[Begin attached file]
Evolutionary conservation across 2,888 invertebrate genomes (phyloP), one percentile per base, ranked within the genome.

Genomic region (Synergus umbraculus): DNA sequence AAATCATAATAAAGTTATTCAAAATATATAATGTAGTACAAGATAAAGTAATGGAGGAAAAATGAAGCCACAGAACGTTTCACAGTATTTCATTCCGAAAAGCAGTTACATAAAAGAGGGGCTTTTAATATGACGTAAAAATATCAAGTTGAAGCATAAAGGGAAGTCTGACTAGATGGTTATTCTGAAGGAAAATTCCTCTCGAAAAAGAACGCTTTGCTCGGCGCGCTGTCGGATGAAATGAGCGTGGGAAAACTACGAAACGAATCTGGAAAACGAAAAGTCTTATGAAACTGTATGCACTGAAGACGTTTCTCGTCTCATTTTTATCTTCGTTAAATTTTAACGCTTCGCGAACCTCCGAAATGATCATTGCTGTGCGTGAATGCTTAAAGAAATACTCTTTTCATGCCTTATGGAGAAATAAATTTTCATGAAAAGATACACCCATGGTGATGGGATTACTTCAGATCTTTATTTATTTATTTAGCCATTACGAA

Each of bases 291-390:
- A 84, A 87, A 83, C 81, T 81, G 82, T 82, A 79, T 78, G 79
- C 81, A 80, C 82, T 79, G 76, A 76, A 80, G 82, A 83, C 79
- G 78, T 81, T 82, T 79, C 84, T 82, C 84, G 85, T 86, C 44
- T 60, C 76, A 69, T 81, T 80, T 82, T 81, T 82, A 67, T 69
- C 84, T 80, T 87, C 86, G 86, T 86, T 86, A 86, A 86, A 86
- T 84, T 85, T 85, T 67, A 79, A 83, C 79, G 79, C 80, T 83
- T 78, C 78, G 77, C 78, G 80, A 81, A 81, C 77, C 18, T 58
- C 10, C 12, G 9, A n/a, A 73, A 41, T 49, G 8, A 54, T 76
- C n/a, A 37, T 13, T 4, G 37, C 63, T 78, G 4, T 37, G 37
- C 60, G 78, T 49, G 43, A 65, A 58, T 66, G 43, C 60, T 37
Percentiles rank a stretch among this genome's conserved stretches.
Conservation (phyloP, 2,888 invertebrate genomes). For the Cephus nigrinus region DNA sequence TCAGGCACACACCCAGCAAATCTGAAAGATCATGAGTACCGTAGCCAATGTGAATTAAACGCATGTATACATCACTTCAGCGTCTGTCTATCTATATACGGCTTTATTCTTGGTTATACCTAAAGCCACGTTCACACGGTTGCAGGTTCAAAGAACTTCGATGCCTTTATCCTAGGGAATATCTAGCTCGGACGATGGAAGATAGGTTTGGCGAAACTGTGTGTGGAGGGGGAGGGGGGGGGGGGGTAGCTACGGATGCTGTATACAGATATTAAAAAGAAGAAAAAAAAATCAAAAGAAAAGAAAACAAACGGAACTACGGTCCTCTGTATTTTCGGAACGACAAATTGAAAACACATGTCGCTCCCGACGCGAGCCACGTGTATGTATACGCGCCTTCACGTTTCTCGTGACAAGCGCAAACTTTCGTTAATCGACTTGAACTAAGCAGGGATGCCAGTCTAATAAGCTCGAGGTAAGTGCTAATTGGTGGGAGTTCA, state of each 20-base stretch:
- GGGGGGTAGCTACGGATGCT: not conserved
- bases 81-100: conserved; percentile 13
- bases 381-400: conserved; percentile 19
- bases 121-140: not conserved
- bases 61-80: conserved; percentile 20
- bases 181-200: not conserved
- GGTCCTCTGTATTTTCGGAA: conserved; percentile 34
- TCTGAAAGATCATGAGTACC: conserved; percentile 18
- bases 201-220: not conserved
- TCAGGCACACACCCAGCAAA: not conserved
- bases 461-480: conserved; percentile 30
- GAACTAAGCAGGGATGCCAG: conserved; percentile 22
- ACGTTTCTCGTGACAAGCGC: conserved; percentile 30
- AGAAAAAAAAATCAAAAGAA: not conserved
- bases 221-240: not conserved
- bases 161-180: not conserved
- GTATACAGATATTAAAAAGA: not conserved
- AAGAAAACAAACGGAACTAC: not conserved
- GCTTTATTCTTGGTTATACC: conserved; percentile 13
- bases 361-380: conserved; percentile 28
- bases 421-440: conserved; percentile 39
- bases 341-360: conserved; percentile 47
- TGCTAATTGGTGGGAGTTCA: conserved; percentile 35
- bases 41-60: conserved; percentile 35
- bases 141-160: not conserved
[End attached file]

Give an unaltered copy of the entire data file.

Evolutionary conservation across 2,888 invertebrate genomes (phyloP), one percentile per base, ranked within the genome.

Genomic region (Synergus umbraculus): DNA sequence AAATCATAATAAAGTTATTCAAAATATATAATGTAGTACAAGATAAAGTAATGGAGGAAAAATGAAGCCACAGAACGTTTCACAGTATTTCATTCCGAAAAGCAGTTACATAAAAGAGGGGCTTTTAATATGACGTAAAAATATCAAGTTGAAGCATAAAGGGAAGTCTGACTAGATGGTTATTCTGAAGGAAAATTCCTCTCGAAAAAGAACGCTTTGCTCGGCGCGCTGTCGGATGAAATGAGCGTGGGAAAACTACGAAACGAATCTGGAAAACGAAAAGTCTTATGAAACTGTATGCACTGAAGACGTTTCTCGTCTCATTTTTATCTTCGTTAAATTTTAACGCTTCGCGAACCTCCGAAATGATCATTGCTGTGCGTGAATGCTTAAAGAAATACTCTTTTCATGCCTTATGGAGAAATAAATTTTCATGAAAAGATACACCCATGGTGATGGGATTACTTCAGATCTTTATTTATTTATTTAGCCATTACGAA

Each of bases 291-390:
- A 84, A 87, A 83, C 81, T 81, G 82, T 82, A 79, T 78, G 79
- C 81, A 80, C 82, T 79, G 76, A 76, A 80, G 82, A 83, C 79
- G 78, T 81, T 82, T 79, C 84, T 82, C 84, G 85, T 86, C 44
- T 60, C 76, A 69, T 81, T 80, T 82, T 81, T 82, A 67, T 69
- C 84, T 80, T 87, C 86, G 86, T 86, T 86, A 86, A 86, A 86
- T 84, T 85, T 85, T 67, A 79, A 83, C 79, G 79, C 80, T 83
- T 78, C 78, G 77, C 78, G 80, A 81, A 81, C 77, C 18, T 58
- C 10, C 12, G 9, A n/a, A 73, A 41, T 49, G 8, A 54, T 76
- C n/a, A 37, T 13, T 4, G 37, C 63, T 78, G 4, T 37, G 37
- C 60, G 78, T 49, G 43, A 65, A 58, T 66, G 43, C 60, T 37
Percentiles rank a stretch among this genome's conserved stretches.
Conservation (phyloP, 2,888 invertebrate genomes). For the Cephus nigrinus region DNA sequence TCAGGCACACACCCAGCAAATCTGAAAGATCATGAGTACCGTAGCCAATGTGAATTAAACGCATGTATACATCACTTCAGCGTCTGTCTATCTATATACGGCTTTATTCTTGGTTATACCTAAAGCCACGTTCACACGGTTGCAGGTTCAAAGAACTTCGATGCCTTTATCCTAGGGAATATCTAGCTCGGACGATGGAAGATAGGTTTGGCGAAACTGTGTGTGGAGGGGGAGGGGGGGGGGGGGTAGCTACGGATGCTGTATACAGATATTAAAAAGAAGAAAAAAAAATCAAAAGAAAAGAAAACAAACGGAACTACGGTCCTCTGTATTTTCGGAACGACAAATTGAAAACACATGTCGCTCCCGACGCGAGCCACGTGTATGTATACGCGCCTTCACGTTTCTCGTGACAAGCGCAAACTTTCGTTAATCGACTTGAACTAAGCAGGGATGCCAGTCTAATAAGCTCGAGGTAAGTGCTAATTGGTGGGAGTTCA, state of each 20-base stretch:
- GGGGGGTAGCTACGGATGCT: not conserved
- bases 81-100: conserved; percentile 13
- bases 381-400: conserved; percentile 19
- bases 121-140: not conserved
- bases 61-80: conserved; percentile 20
- bases 181-200: not conserved
- GGTCCTCTGTATTTTCGGAA: conserved; percentile 34
- TCTGAAAGATCATGAGTACC: conserved; percentile 18
- bases 201-220: not conserved
- TCAGGCACACACCCAGCAAA: not conserved
- bases 461-480: conserved; percentile 30
- GAACTAAGCAGGGATGCCAG: conserved; percentile 22
- ACGTTTCTCGTGACAAGCGC: conserved; percentile 30
- AGAAAAAAAAATCAAAAGAA: not conserved
- bases 221-240: not conserved
- bases 161-180: not conserved
- GTATACAGATATTAAAAAGA: not conserved
- AAGAAAACAAACGGAACTAC: not conserved
- GCTTTATTCTTGGTTATACC: conserved; percentile 13
- bases 361-380: conserved; percentile 28
- bases 421-440: conserved; percentile 39
- bases 341-360: conserved; percentile 47
- TGCTAATTGGTGGGAGTTCA: conserved; percentile 35
- bases 41-60: conserved; percentile 35
- bases 141-160: not conserved